The Tipton Daily Tribune from Tipton, Indiana on March 9, 1971 · Page 1
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March 9, 1971

The Tipton Daily Tribune from Tipton, Indiana · Page 1

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Tipton, Indiana
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Tuesday, March 9, 1971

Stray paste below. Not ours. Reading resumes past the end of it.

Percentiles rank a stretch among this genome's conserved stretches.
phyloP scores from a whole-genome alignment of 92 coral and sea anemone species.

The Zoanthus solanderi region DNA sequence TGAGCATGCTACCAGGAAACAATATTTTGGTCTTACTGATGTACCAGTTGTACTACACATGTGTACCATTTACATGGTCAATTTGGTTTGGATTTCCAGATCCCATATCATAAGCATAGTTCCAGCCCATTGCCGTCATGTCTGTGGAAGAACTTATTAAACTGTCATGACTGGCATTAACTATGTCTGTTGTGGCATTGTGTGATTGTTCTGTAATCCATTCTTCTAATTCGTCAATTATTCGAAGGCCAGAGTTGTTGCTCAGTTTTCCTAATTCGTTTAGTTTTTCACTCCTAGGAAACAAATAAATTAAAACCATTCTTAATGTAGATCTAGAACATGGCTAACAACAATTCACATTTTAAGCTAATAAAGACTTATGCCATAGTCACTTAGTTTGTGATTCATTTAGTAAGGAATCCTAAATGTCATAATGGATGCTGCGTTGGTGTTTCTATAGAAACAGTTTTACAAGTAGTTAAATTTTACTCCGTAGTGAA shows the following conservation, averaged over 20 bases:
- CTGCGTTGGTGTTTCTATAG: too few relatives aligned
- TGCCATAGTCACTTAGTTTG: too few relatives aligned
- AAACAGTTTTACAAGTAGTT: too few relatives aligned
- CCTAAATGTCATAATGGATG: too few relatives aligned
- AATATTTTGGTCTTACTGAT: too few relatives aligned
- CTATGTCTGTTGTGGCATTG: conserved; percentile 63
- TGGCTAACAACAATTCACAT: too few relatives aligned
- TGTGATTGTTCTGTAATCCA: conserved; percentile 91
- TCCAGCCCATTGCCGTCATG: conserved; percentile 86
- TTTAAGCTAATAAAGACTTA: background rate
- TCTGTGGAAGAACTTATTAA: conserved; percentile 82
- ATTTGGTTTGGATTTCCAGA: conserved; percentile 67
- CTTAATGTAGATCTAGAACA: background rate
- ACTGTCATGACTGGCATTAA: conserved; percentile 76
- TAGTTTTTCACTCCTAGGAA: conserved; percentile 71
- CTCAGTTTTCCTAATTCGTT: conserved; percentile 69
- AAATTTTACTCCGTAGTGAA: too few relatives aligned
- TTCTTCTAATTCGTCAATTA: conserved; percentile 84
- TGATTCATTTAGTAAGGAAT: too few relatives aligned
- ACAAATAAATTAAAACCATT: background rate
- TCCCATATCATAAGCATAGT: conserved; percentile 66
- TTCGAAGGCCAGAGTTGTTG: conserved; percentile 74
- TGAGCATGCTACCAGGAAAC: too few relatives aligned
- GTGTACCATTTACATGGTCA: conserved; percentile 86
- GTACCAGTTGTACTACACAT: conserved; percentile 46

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VOLUME 76 - NO. THE TIPTON (INDIANA) DAILY TRIBUNE TUESDAY, MARCH 9, 1971 •i'Of PER COPY 45^ PER WEEK ENTERED AS SECOND CLASS MATTER OCTOBER 4, 1895, AT POST OFFICE IN TIPTON. INDIANA SECOND-CLASS POSTAGE AT TIPTON, INDIANA 46072 Indochina Conflict Third Accidental Strike Reported By BERT W. OKULEY SAIGON (UPI)— U.S. saturation bombing of the Ho Chi Minn Trail junction near Sepone has touched off a massive series * of secondary explosions caused by the" blowing up of Communist supplies, military spokesmen said today. Air Force foward air control­ lers said more' than 1,600 secondary . explosions were touched off Monday by $J Z hours of heavy air strikes one mile northeast of Sepone, captured Saturday by South Vietnamese forces. On Sunday, . spokesmen said »B52 bombing missions brought ' about 500 secondary' explosions; in the (Continued on page six) City Council Discusses Roaming Dog Problems ' City Council discussed the local problem of roaming dogs which has aroused complaints from many city residents. Ray Holderman,. councilman, reported that only four dog licenses have been issued this year. Dogs Progress Report Set For Farm Program Signups First report on progress of "major farm program, signups, getting under way this week will be issued on or about March 18, . it was announced by the U.S. Department of Agriculture. The reports "will continue on a weekly basis through the close of the signup period April 9. In connection with the signups, USDA emphasized that participants in the 1971 Wheat and Feed Grain programs need to set-aside land from production- which is of at least average cropping quality. ~ Signup re.turns will be mailed from county ASCS offices. The March 18 report will reflect results of the first 8 1/2 days of signups. As in past years, State cumulative totals will show number of farms enrolled in each program, base; acreages or allotments as applicable on signed farms, and agreed set-aside acreages. Where designated set-aside acreage appears to be below average in crop productivity for a farm, the county ASC committee --which administers agricultural programs at the local level--will-reduce that farm's payment eligibility. This reduction will be based upon the difference.in productivity of the land.design­ ated and that of the acreage on which the program crop is produced. USDA officials indicated .that for 1972 it is not proposing to reinstate the eligibility, requirement that set-aside acreage be cropland from which a crop was harvested in one.of three preceding years. However, USDA's Agricultural Stabilization and Conservation.Service (ASCS) will conduct spot-checks to determine how the problem of quality set- aside acreage is handled during the 1971 crop year. \ have been attacking youngsters on their way toischool as well as becoming a problem to home owners. They have been seen throughout the city roaming in packs. The City Council discussed the possibility of purchasing a tranquilizer gun rather than have police shoot the dogs in the city limits. Owners of the roaming dogs are asked to tie them or keep them confined to the residence,' Five members of the Tipton High School Government Class attended the city council meeting to develop a better insight to local government procedures. The city council approved city claims number 139 through 177 in the amount of $14,015.67 and utility claims numbers 166 through 206 in the amount: of $97,192.84. It was announced that men hired, from Professional Gold Association would have to have a pension plan set-up by the city. The Council approved the ujisLii/ii to stall a pension plan for the local golf pro in the amount of $50 per month. The . money was to be used from the Golf Budget for the pension plan. A question was raised as to the recent clearing of trees from the Tipton County Scout woods near the golf course. Mayor Rench stated that he was doing some investigating in the matter concerning a contract between the scouts: and . the city when the woods was first turned over to the scout program. It was (Continued on page six) Four Tipton Men Charged I- Four Tipton men charged in Tipton Circuit Court with stolen property of recentweeks appeared in Tipton Circuit Court Monday and the following action was recorded: Rick Balser, Ralph Driver and Mark Cherry, all appeared and their cases were continued to March 16 at 9 a.m. Mike Hawkins appeared and pleaded not guilty to first degree burglary, charges. He was or-, dered.back for a March 16 appearance. KKK Leader Shot Today By Assailant In County KuKluxKlan. leader Paul A. .Book,- 35, of-KokomO: suffered a shotgun wound in the right rib cage and at least two pellets struck him in the neck, when unidentified assailants in an auto stopped. Book's car on a ;Tipton County road Tuesday 12:30 a.m. andjblasted into Book with a shotgun. Book told the above story to Tip:on County Sheriff Richard Ziejler about l.a.m. after Book got to a farm house.and tele- Liberty Twp. Approves Soil-Water Referendum Fire Damage- -Fire caused by a short in the electrical wiring resulted in an estimated $5000 loss Monday at 8:30 p.m. at the Tipton Lumber Company. Firemen were alerted of the . fire when Joe Jung came to the Department and reported heavy smoke rolling from the roof of a building on the Lumber Company property. Pictured above is the rear view of the pole building • shortly after the blaze was discovered.: Tipton firemen braved the heavy smoke and shattering glass to enter the. building with fire hoses and extinguish-the blaze. The property is owned by Harold Lee. (Staff Photo by Pat Cline) Junior High-Middle School Conference Planned at I .S. Madison Twp. . Many items of community and county betterment were discussed at the Liberty township dis- * cussion and planning session Friday evening at Tri-Ceritral School. Bernard Zauss, chairman, presided at; the meeting. The officers were| reelected for the coming year, others including vice chairman, David Henderson, and Secretary Mrs;Robert SalsDery. This meeting completed the township meetings.in Tipton County for this winter. ., The bridge east of Sharpsville is in need of redesigning, especially to aid school bus drivers. Walter ; Schufenburg,. County Commissioner, stated that this bridge is sound in structure and that there are many in the county, that aire'not in as good condition, i This bridge is not pro­ gramed for attention during 1971. It was urged that repairs and improvements.be made to aid the school buses in turning this corner and bridge L Soil and Water Conservation Service referendum was approved unanimously. { Beryl Grim- me of Howard County discussed the services and referendum procedure. Omer Cloud, Paul Harper, and Max Henderson were appointed to be the"referendum committee in -Liberty township. Jack Lowe discussed plans of the) town of Sharpsville for the' collection of trash in Sharpsville. Funds are needed to be put in ihe town budget. Ted Lorts of phoned the Sheriff's office. Book was taken to the Howard Community Hospital in Kokomo where his condition is listed as serious. . Sheriff Ziegter said he had impounded Book's car for evidence and investigation and that he was making a thorough investigation of the entire activities. - Book told the sheriff that he had been in Kokomo just "getting around" and drove south on U,S. 31 to the Tipton-Howard County Line Road, turned east arid about one-fourth mile from U.S. 31 an. unidentifled vehicle stopped his . car and an assailant pointed a gun into the window and shot him. Book, told the officer that he was able to get to the farm house nearby and was given permission to ' make the telephone call to the Sheriff's office. Book formerly lived in At- . lanta and told Sheriff Ziegler (Continued on page six) Indiana. State University will hold a Conference on the Junior High-Middle School Friday, March 19, beginning at 9:15 a.m. in HulmanCenter. Teachers, prin- < cipals, supervisors, and all interested educators are invited to attend the program which is sponsored by the Education Department of the BU School of Education. Keynote speaker will be Dr. Edward Pino, superintendent of Cherry Creek School District, Englewood, Colo. Topic of his lecture, scheduled at 10 a.m., will be "Partheons and Mud Huts." Dr. Pino has had broad experience in the field of education, having worked and traveled in 13 foreign countries. For four years Board of Health Reactivated Tipton County Board of Health has been reactivated by the County Commissioners following several years of inactivity. It was reported that unless the county took immediate action concerning the matter, the State and Federal •Governments would. Five members were appointed to serve on the Board by the County Commissioners and two members appointed by Mayor Ray Rench. County Board members are as follows: Myron Henderson, Atlanta R 1, four years; Dr. Robert Haller, Kempton, two years; Mrs. Charles Bergman, Tipton R 1, one year; Paul Duncan, Windfall, three years; and Donald Gossard, Kempton R 1, two years. Members of; the Board who will represent the city are Jesse Miller and Dr. Carter. The Board will be responsible for inspecting local and county, restaurants, nursing homes, grocery s, motels, etc. Evidence Shows Red China May Have Fired First Ballistic Missiles By EDWARD K. DELONG WASHINGTON .(UPI) -Defense Secretary Melvin R., Laird today unveiled evidence •Red China may have already fired jts first ICBM and said an apparent pause last year in Russian missile development could have heralded the birth of a new Soviet ICBM system. In his annual " report to Congress on the world military situation, Laird also predicted that between 1973 and 1975 China could develop an initial force of operation intercontinental ballistic missiles. "The Soviet and Chinese threats to, the U.S. call for moving ahead toward the full safeguard (anti-ballistic missile) deployment," he said. The complege . safeguard system would include 12..ABM sites in the United States. At present only three sites have been approved. Laird announced plans to start surveys for a fourth site in the safeguard system. He also outlined military threats to the free world and potential hot spots, detailed plans for a top- level Pentagon reorganization and traced a long-range program to hand over more defense responsibility to U.S. allies by substituting increased military aid for the presence of American soldiers. Soviet Warheads Increasing "The better equipped our friends and allies are to provide for their own security, t the more firm will be our own security," Laird said. "This is so because the probability of war and of U.S. involvement in war will be lowered!" Laird also revealed that during the first half of 1971, despite an increase by 110 in the total number of Russian missiles 'while the U.S. total holds steady, the number of Soviet warheads will increase by only 11 per cent while the U.S. warhead total goes up 15 per cent. Pentagon officials said this is because of , multiple-warhead Minuteman 3 and' Poseidon submarine missile installations in progress by the United States.] He. said this world-wide strategy of "realistic deterrence" | was a direct outgrowth of the Jmore local Vietnamiza- tioii policy of President Nixon and 'was made possible by that policy's success. In the unclassified version of his book-length report, presented to the House Armed Services Committee,: Laird made only passing mention of the new Russian ICBM system. He was only a little more specific about the Chinese ICBM status. Pentagon officials said, however, both subjects were discussed in more detail in the secret classified version of the report. . "There has been an unexplained slowdown in deployment of current Soviet ICBM models," Laird said. But he said tests of modifications to the huge SS9 and smaller SS11 and SSI 3 missiles have continued. "The implications of these trends are still not clear," he said. Two possible explanations he offered were that planned installations had., been completed or that new instalations had been slowed down to permit installation of improved missiles or multiple warheads in existing silos. New Silos Spotted "Alternatively, the explanation may be that the Soviets are preparing to deploy new ICBM missile systems," Laird said. Pentagon officials said this seems closer to the truth. They said U.S. intelligence sources have spotted new silos and equipment unlike anything that has been seen before and that the size of the missiles to fit them would rival that of the SS9, the world's biggest ICBM. It was these intelligence reports, they said, which led . (Continued on page six) he was administrator at Air Force Dependents Schools in Japan. He served as consultant, lecturer, and administrator at schools in Massachusetts, Michigan, and California before accepting his present position in. 1966. Members of a number of educational' and civic organizations, Dr. Pino has published widely. and is a frequent speaker at seminars and conferences. He earned the A.B. degree at Michigan State University^, the M.A. at George Washington University, and the Ed. D. degree at Stanford University. Following the lecture, conference participants will form special interest groups to study team teaching, in-service for teachers, writing behavioral objectives, and drug education in the schools. Dr. Robert L. Pabst, IS U professor of education, will lead the team teaching section. The in- service group will meet with Dr. Russell L. Hamm, BU professor of education, and the behavioral objectives section will hear Isabel Blomberg, coordinator of elementary curriculum lor the Metropolitan School District of Washington Township, Marion County. Leading the discussion on drug education will be the following BU faculty from the Department of Health and Safety: Dr. Richard D. Spear, department chairman;. Dr. James H. Rogers, Walter Ney and Dr. Andrew J. Zeberl. A question and answer session with Dr. Pino will follow the conference luncheon with adjournment scheduled at 2 p.m. Dr. Max Bough, BU professor of education is chairman of the conference. Reports Fire . The Madison X*'P. Volunteer Fire Department-fire chief, Max E. Watkins reports that the department was called to the Robert Hiatt residence at. 3:52 p.m. Saturday to a barn fire. • The call was relayed through the Elwood; Fire Dept. who upon request also responded- to the call with a pumper and summoned the Pipe * Creek Twp. Fire Dept. tanker. About 5000 gallons of water was used-to extinguish the fire; most of jwhich was used to soak' down a large amount of loose hay which had to be removed from the barn. Several horses were housed in the barn and had to be moved. Damage to the buildings and contents was about $2000.00. Mr. Watkins said the firemen did a very goodjjob considering the high winds, adverse weather conditions, s and the heavy smoke they had to.work in. Commended For Honesty-- RMSN David A.shock- ney,:former East Union resident, was recently commended by his commanding officer and given nationwide publicity.for his honesty; David found a wallet containing a large amount of money and immediately turned it over to officials. His parents, Rev. and Mrs. ifames Shockney received a letter from the Commanding Officer, Colin G. Winters telling of the David's actions stating that, "when informed by Security Officers that David had turned- in a lost wallet containing sufficient monies to tempt any person, made the [day of a commanding officer a little brighter. David is a 1966 graduate of Hamilton Heights High School. He attended college in Tenn., graduated from Indiana University and attended Chicago Law School before entering the Navy. He is presently serving in the. Philippines. His father was minister of the East Union' Christian Church for several years.' By Matter Tipton Junior High Cloud type - Cumulus Present temperature - 31 Maximum temperature - 34 Minimum temperature -22 Wind Direction - Southwest Wind Velocity - 5 mph Relative Humidity - 70% Precipitation - 0 Barometer Reading - 30.20 rising Forecast - Fair Utility Board — seated 1-r James Tudor, Homer Brinegar and Harold Lentz Tipton Utility Board members si'gning a $79,705 contract with L. B. Evans (standing), of the Evans Construction Co. of Westtield for new Chlorinator Facilities at the Tipton Waste Water Treatment Plant. The new improvement contract was the lowest and most responsible bid of eight opened and reviewed by the' board. The other bidders were Bowen Engineering, Inc.; Avco Const. Co.; Owren Kirklin and Sons; The Huguenard Pump Co. j The starting date for the pro; is 180 days. (Staff Photo by Eldoh Cage) Corp.; interstate PipingCo.; Hernly Bros. Inc.; and the Peerless ect was with the execution of the contract and the completed date